On the London Metal Exchange, nickel momentarily surpassed $100,000 per tonne amid a short squeeze that impacted a large Chinese bank and caused a revision in the regulations of one of the world’s top commodities exchanges.
On Tuesday in Asian trading, the metal used to make stainless steel and electric vehicle batteries rose 111 percent to $101,365 per tonne before falling 74% to $83,500 per tonne.
The dizzying rise of metal
The LME market is undergoing a contraction, with large short positions being required to be covered amid a period of limited liquidity. Nickel has risen at a fast pace of $11,000 per ton in the last five years, with a recent leap of $72,000.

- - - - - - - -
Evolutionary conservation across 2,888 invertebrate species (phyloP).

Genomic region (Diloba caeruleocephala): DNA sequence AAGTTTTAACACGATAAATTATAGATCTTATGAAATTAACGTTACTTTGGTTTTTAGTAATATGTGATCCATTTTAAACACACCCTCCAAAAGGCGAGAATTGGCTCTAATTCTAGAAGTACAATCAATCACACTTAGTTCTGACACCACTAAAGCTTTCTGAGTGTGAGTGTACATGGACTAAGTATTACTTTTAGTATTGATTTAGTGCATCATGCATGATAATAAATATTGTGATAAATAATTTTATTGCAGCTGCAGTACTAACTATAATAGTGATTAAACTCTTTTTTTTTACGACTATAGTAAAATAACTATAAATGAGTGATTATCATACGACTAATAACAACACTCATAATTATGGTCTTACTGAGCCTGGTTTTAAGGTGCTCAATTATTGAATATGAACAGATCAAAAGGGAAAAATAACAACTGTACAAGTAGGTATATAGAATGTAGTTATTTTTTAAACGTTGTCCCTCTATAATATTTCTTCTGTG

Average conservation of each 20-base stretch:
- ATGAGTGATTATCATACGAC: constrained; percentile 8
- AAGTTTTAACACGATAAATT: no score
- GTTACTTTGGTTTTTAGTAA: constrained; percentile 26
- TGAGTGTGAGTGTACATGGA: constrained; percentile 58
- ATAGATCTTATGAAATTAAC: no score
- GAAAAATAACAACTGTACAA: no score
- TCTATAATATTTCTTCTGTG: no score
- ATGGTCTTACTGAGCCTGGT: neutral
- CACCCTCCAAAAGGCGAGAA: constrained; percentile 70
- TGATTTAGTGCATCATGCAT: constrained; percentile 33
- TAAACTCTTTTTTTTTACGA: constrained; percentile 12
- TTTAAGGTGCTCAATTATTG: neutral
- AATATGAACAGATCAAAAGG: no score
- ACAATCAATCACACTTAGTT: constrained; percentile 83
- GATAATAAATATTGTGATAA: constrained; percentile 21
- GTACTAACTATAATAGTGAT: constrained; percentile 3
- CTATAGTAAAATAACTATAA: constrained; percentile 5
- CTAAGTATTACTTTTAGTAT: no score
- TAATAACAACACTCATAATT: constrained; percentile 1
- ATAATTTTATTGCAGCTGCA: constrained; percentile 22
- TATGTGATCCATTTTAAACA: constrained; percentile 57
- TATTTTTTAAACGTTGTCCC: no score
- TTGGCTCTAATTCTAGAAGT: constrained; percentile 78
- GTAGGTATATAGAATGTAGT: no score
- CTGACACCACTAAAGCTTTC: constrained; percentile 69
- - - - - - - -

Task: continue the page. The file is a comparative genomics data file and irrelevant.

“It’s insane, and it has nothing to do with industry fundamentals.” “The LME trading system is out of control and requires action, or else the contamination will extend to other metals,” said Jiang Hang, Yonggang Resources Co.’s head of trade.
Even before Russia’s invasion of Ukraine, nickel prices were increasing due to restricted supplies, raising fears of a supply deficit. If nickel prices continue to rise, the cost of electric vehicle batteries will also rise, complicating the shift to other energy sources.
“However, given the unpredictability of the war, it’s difficult to talk about revaluation of goods in this scenario,” said Gavin Wendt, an analyst at Mine Life Pty.